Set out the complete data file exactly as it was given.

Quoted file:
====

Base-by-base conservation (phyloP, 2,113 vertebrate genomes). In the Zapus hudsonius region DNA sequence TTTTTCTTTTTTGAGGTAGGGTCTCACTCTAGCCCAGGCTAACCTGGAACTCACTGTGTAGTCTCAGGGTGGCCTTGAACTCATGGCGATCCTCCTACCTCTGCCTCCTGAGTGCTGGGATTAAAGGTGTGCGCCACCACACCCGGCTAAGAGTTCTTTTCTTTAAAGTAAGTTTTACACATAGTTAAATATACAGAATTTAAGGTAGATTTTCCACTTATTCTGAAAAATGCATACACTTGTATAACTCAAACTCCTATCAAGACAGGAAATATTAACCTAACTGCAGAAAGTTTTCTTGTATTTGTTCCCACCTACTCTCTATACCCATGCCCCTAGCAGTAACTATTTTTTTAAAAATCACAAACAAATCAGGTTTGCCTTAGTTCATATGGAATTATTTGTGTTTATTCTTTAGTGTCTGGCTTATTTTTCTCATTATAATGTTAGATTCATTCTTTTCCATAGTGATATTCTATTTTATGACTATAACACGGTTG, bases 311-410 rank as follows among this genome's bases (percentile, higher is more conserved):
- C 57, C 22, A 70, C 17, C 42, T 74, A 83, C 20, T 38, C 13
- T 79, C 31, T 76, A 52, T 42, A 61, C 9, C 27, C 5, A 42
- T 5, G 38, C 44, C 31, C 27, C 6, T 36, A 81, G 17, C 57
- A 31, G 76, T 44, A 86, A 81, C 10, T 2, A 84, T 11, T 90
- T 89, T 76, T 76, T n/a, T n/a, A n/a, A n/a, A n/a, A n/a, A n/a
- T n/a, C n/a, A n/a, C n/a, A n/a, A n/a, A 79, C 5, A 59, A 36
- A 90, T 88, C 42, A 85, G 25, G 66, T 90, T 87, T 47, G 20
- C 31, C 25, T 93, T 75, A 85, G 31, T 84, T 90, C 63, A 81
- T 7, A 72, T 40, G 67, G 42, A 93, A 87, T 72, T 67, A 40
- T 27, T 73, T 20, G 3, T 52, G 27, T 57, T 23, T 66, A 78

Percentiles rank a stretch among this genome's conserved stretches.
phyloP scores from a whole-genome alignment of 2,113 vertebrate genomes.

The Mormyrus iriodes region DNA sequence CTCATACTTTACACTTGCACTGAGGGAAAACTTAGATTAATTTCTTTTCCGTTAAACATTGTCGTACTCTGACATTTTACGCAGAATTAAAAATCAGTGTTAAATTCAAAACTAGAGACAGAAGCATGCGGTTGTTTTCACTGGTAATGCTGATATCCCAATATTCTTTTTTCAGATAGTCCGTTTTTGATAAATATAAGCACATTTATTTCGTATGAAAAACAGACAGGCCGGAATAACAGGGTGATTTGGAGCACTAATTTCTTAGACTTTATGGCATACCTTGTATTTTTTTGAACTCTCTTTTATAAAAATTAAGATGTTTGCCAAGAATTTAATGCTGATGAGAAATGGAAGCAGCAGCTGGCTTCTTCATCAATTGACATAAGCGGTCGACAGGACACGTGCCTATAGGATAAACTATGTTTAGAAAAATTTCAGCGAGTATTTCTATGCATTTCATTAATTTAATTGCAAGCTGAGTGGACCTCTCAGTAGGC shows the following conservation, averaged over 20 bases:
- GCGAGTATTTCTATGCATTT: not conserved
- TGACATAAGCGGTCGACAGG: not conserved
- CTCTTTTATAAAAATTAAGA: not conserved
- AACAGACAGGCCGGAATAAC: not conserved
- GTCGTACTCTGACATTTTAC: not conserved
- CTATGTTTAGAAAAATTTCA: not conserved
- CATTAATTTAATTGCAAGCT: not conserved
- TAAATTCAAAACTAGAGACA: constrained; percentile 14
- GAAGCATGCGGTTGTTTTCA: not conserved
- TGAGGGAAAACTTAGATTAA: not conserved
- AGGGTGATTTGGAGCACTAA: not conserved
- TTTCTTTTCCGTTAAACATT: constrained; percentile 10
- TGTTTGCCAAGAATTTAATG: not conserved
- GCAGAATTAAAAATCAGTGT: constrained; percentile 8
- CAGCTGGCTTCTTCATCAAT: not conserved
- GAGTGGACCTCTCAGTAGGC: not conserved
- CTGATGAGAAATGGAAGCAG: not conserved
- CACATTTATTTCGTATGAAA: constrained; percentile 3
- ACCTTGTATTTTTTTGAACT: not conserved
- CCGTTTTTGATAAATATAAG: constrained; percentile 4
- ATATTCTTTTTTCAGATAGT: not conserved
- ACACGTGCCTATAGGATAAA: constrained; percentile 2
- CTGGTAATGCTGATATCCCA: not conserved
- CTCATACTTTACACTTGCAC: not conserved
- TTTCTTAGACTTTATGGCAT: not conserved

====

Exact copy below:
Base-by-base conservation (phyloP, 2,113 vertebrate genomes). In the Zapus hudsonius region DNA sequence TTTTTCTTTTTTGAGGTAGGGTCTCACTCTAGCCCAGGCTAACCTGGAACTCACTGTGTAGTCTCAGGGTGGCCTTGAACTCATGGCGATCCTCCTACCTCTGCCTCCTGAGTGCTGGGATTAAAGGTGTGCGCCACCACACCCGGCTAAGAGTTCTTTTCTTTAAAGTAAGTTTTACACATAGTTAAATATACAGAATTTAAGGTAGATTTTCCACTTATTCTGAAAAATGCATACACTTGTATAACTCAAACTCCTATCAAGACAGGAAATATTAACCTAACTGCAGAAAGTTTTCTTGTATTTGTTCCCACCTACTCTCTATACCCATGCCCCTAGCAGTAACTATTTTTTTAAAAATCACAAACAAATCAGGTTTGCCTTAGTTCATATGGAATTATTTGTGTTTATTCTTTAGTGTCTGGCTTATTTTTCTCATTATAATGTTAGATTCATTCTTTTCCATAGTGATATTCTATTTTATGACTATAACACGGTTG, bases 311-410 rank as follows among this genome's bases (percentile, higher is more conserved):
- C 57, C 22, A 70, C 17, C 42, T 74, A 83, C 20, T 38, C 13
- T 79, C 31, T 76, A 52, T 42, A 61, C 9, C 27, C 5, A 42
- T 5, G 38, C 44, C 31, C 27, C 6, T 36, A 81, G 17, C 57
- A 31, G 76, T 44, A 86, A 81, C 10, T 2, A 84, T 11, T 90
- T 89, T 76, T 76, T n/a, T n/a, A n/a, A n/a, A n/a, A n/a, A n/a
- T n/a, C n/a, A n/a, C n/a, A n/a, A n/a, A 79, C 5, A 59, A 36
- A 90, T 88, C 42, A 85, G 25, G 66, T 90, T 87, T 47, G 20
- C 31, C 25, T 93, T 75, A 85, G 31, T 84, T 90, C 63, A 81
- T 7, A 72, T 40, G 67, G 42, A 93, A 87, T 72, T 67, A 40
- T 27, T 73, T 20, G 3, T 52, G 27, T 57, T 23, T 66, A 78

Percentiles rank a stretch among this genome's conserved stretches.
phyloP scores from a whole-genome alignment of 2,113 vertebrate genomes.

The Mormyrus iriodes region DNA sequence CTCATACTTTACACTTGCACTGAGGGAAAACTTAGATTAATTTCTTTTCCGTTAAACATTGTCGTACTCTGACATTTTACGCAGAATTAAAAATCAGTGTTAAATTCAAAACTAGAGACAGAAGCATGCGGTTGTTTTCACTGGTAATGCTGATATCCCAATATTCTTTTTTCAGATAGTCCGTTTTTGATAAATATAAGCACATTTATTTCGTATGAAAAACAGACAGGCCGGAATAACAGGGTGATTTGGAGCACTAATTTCTTAGACTTTATGGCATACCTTGTATTTTTTTGAACTCTCTTTTATAAAAATTAAGATGTTTGCCAAGAATTTAATGCTGATGAGAAATGGAAGCAGCAGCTGGCTTCTTCATCAATTGACATAAGCGGTCGACAGGACACGTGCCTATAGGATAAACTATGTTTAGAAAAATTTCAGCGAGTATTTCTATGCATTTCATTAATTTAATTGCAAGCTGAGTGGACCTCTCAGTAGGC shows the following conservation, averaged over 20 bases:
- GCGAGTATTTCTATGCATTT: not conserved
- TGACATAAGCGGTCGACAGG: not conserved
- CTCTTTTATAAAAATTAAGA: not conserved
- AACAGACAGGCCGGAATAAC: not conserved
- GTCGTACTCTGACATTTTAC: not conserved
- CTATGTTTAGAAAAATTTCA: not conserved
- CATTAATTTAATTGCAAGCT: not conserved
- TAAATTCAAAACTAGAGACA: constrained; percentile 14
- GAAGCATGCGGTTGTTTTCA: not conserved
- TGAGGGAAAACTTAGATTAA: not conserved
- AGGGTGATTTGGAGCACTAA: not conserved
- TTTCTTTTCCGTTAAACATT: constrained; percentile 10
- TGTTTGCCAAGAATTTAATG: not conserved
- GCAGAATTAAAAATCAGTGT: constrained; percentile 8
- CAGCTGGCTTCTTCATCAAT: not conserved
- GAGTGGACCTCTCAGTAGGC: not conserved
- CTGATGAGAAATGGAAGCAG: not conserved
- CACATTTATTTCGTATGAAA: constrained; percentile 3
- ACCTTGTATTTTTTTGAACT: not conserved
- CCGTTTTTGATAAATATAAG: constrained; percentile 4
- ATATTCTTTTTTCAGATAGT: not conserved
- ACACGTGCCTATAGGATAAA: constrained; percentile 2
- CTGGTAATGCTGATATCCCA: not conserved
- CTCATACTTTACACTTGCAC: not conserved
- TTTCTTAGACTTTATGGCAT: not conserved